Reduce your breast cancer risk by taking care of your breasts with the following tips.
Breast cancer occurrence is on the increase but the good news is that if detected early it can be cured. There are many breast cancer survivors today because of early detection methods and advances in treatment and care. The best defense against death from breast cancer is early detection and you owe it to yourself to take care of your breasts. Our advice is you fall in love with your breasts as doing so you will keep in touch with them, just like you do with those you love. Here is the latest on how to reduce your risk of breast cancer.
DIET AND VITAMINS
Increase your intake of vitamin D. Research at the University of California, US, found women with the highest levels of vitamin D – made from exposure to sunlight – had a 50 percent reduced risk of breast cancer. Scientists recommend sun exposure for at least 15 minutes a day. You can top up vitamin D by eating oily fish such as salmon and dairy products such as yoghurt.
Increase fruit and vegetables intake. Fruit and vegetables are rich in vitamins and minerals that help protect against cancers. Ensure you get at least five portions a day.
Reduce alcohol intake. Excessive drinking of alcohol increases your risk of breast cancer. Cut out alcohol completely and if you cannot, leave it at a social level (one small glass) and not a daily affair. Also, avoid binge drinking.
Limit red meat. A study at the University of Leeds, UK, found that eating two ounces of red meat a day could double a post-menopausal woman’s risk of breast cancer and younger women increase their risk slightly. Cancer researchers suggest limiting red meat to twice a week and even then, taking very small portions and removing all fat.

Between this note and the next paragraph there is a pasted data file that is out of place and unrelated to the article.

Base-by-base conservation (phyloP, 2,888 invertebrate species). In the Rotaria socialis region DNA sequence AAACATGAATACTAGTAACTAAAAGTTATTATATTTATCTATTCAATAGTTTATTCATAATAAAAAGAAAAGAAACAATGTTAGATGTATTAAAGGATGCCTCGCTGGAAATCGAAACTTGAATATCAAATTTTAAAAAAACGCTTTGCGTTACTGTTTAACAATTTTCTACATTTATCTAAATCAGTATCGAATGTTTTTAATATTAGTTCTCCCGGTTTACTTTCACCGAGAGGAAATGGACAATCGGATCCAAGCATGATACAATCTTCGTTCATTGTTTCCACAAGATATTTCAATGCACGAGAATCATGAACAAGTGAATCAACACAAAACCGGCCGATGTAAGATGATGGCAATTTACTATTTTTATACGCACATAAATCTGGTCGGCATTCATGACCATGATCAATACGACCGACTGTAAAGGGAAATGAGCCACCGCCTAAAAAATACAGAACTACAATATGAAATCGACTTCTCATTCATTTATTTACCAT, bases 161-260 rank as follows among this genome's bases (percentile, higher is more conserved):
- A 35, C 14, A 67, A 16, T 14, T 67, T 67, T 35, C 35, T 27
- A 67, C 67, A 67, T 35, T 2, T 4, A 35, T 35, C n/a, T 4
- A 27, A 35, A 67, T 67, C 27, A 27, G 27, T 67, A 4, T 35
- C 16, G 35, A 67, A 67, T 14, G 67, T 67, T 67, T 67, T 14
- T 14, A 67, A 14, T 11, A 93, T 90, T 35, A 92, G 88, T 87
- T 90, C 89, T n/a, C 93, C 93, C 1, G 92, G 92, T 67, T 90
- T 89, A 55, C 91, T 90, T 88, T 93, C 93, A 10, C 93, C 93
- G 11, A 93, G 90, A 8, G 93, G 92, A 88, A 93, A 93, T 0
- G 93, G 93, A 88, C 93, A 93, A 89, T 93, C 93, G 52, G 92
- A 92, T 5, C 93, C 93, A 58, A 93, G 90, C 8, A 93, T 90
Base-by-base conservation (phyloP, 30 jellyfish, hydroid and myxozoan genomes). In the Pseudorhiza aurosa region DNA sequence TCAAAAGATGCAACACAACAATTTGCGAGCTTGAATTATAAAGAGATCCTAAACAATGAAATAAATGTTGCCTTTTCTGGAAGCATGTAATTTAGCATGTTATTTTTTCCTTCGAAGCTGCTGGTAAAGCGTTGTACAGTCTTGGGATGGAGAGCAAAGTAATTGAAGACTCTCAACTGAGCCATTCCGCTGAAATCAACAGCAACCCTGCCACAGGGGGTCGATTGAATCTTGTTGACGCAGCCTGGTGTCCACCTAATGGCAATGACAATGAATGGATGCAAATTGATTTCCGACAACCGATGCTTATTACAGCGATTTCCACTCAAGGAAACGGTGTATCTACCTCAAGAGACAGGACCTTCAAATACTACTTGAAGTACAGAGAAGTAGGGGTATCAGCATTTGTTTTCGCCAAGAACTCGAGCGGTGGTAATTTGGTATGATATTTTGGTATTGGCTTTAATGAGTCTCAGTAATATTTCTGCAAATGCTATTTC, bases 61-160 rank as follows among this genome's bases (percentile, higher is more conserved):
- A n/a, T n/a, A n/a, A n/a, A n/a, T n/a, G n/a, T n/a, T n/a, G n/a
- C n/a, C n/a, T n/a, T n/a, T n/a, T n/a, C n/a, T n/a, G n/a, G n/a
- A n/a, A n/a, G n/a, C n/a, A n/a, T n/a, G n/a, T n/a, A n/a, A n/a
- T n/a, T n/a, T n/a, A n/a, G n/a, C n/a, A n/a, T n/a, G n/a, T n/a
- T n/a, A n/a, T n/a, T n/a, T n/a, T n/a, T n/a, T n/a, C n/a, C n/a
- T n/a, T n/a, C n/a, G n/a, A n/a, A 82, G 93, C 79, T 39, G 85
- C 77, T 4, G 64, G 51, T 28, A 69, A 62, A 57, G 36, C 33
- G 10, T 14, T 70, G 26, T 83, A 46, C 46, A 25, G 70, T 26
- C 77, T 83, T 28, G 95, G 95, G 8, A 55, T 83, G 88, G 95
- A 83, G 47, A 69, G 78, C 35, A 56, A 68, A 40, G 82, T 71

EXERCISE AND LIFESTYLE
Lose extra pounds. After menopause, body fat becomes the main source of the hormone oestrogen, excess levels of which are linked to some forms of breast cancers. Obese women have 50 to 100 percent more oestrogen than women of healthy weight.
Get active. Several studies have found exercise can lower your risk of breast cancer. Doing 30 minutes of moderate exercise five times a week could cut your breast cancer risk.
Replace your deodorant. While the jury is still out on the case of chemicals used in antiperspirants causing breast tumors, if you have a family history of breast cancer, try alternative natural methods of controlling underarm body sweat.
Quit smoking. Women who have smoked for 11 years or more could have a 40 percent increased risk of breast cancer, according to a US study.
Know your risk. You are considered to have a genetic risk if several close relatives have had breast cancer, especially before the age of 50. Only about five percent of breast cancers are thought to be inherited. If you have family history, you need to take extra measures to reduce your risk of breast cancer.
Go for screening. Ensure you get regular breast screenings, which include physical checks by a doctor, mammography and ultra sound scans. Discuss with your doctor how often you should have these done, but for post-menopausal women, these tests are a must, at least every two years.
Ensure you examine your breasts regularly for lumps and other irregularities such as retracted nipples or discharge from the nipple. Touch and look at your breasts regularly so you get to know what’s normal. Feel all around your breasts and up into your armpits – you are checking for any lumps or thickening. If there is a rash, discharge, skin puckering, change in size or shape, or anything else that is unusual, see a doctor without delay. The earlier breast cancer is detected, the better the chances of survival.
Published in January 2012